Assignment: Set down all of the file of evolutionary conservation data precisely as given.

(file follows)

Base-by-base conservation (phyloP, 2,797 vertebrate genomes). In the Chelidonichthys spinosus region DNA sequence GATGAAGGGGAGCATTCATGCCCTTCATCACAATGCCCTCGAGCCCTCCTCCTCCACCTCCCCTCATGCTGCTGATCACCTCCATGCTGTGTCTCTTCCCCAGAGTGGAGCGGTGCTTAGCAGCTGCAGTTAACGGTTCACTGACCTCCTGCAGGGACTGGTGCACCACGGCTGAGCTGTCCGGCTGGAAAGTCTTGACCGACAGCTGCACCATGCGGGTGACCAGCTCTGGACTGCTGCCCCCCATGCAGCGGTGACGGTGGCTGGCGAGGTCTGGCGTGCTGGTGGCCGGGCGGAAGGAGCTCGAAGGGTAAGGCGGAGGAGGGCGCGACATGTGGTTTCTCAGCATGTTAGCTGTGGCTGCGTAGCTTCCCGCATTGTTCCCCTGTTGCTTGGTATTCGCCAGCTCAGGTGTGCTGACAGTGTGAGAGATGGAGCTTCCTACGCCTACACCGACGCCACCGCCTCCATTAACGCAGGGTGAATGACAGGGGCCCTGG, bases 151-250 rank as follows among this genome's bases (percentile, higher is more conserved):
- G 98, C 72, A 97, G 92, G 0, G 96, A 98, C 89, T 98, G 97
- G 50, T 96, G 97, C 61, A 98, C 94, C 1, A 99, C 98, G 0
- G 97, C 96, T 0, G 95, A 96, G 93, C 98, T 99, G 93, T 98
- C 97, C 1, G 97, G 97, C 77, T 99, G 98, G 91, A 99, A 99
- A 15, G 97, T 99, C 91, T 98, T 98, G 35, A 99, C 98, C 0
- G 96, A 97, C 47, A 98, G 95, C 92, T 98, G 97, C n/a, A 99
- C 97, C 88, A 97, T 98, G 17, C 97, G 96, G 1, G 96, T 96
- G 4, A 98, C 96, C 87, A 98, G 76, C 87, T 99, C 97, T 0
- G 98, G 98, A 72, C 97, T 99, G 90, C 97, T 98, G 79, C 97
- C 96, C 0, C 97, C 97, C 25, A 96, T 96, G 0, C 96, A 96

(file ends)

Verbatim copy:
Base-by-base conservation (phyloP, 2,797 vertebrate genomes). In the Chelidonichthys spinosus region DNA sequence GATGAAGGGGAGCATTCATGCCCTTCATCACAATGCCCTCGAGCCCTCCTCCTCCACCTCCCCTCATGCTGCTGATCACCTCCATGCTGTGTCTCTTCCCCAGAGTGGAGCGGTGCTTAGCAGCTGCAGTTAACGGTTCACTGACCTCCTGCAGGGACTGGTGCACCACGGCTGAGCTGTCCGGCTGGAAAGTCTTGACCGACAGCTGCACCATGCGGGTGACCAGCTCTGGACTGCTGCCCCCCATGCAGCGGTGACGGTGGCTGGCGAGGTCTGGCGTGCTGGTGGCCGGGCGGAAGGAGCTCGAAGGGTAAGGCGGAGGAGGGCGCGACATGTGGTTTCTCAGCATGTTAGCTGTGGCTGCGTAGCTTCCCGCATTGTTCCCCTGTTGCTTGGTATTCGCCAGCTCAGGTGTGCTGACAGTGTGAGAGATGGAGCTTCCTACGCCTACACCGACGCCACCGCCTCCATTAACGCAGGGTGAATGACAGGGGCCCTGG, bases 151-250 rank as follows among this genome's bases (percentile, higher is more conserved):
- G 98, C 72, A 97, G 92, G 0, G 96, A 98, C 89, T 98, G 97
- G 50, T 96, G 97, C 61, A 98, C 94, C 1, A 99, C 98, G 0
- G 97, C 96, T 0, G 95, A 96, G 93, C 98, T 99, G 93, T 98
- C 97, C 1, G 97, G 97, C 77, T 99, G 98, G 91, A 99, A 99
- A 15, G 97, T 99, C 91, T 98, T 98, G 35, A 99, C 98, C 0
- G 96, A 97, C 47, A 98, G 95, C 92, T 98, G 97, C n/a, A 99
- C 97, C 88, A 97, T 98, G 17, C 97, G 96, G 1, G 96, T 96
- G 4, A 98, C 96, C 87, A 98, G 76, C 87, T 99, C 97, T 0
- G 98, G 98, A 72, C 97, T 99, G 90, C 97, T 98, G 79, C 97
- C 96, C 0, C 97, C 97, C 25, A 96, T 96, G 0, C 96, A 96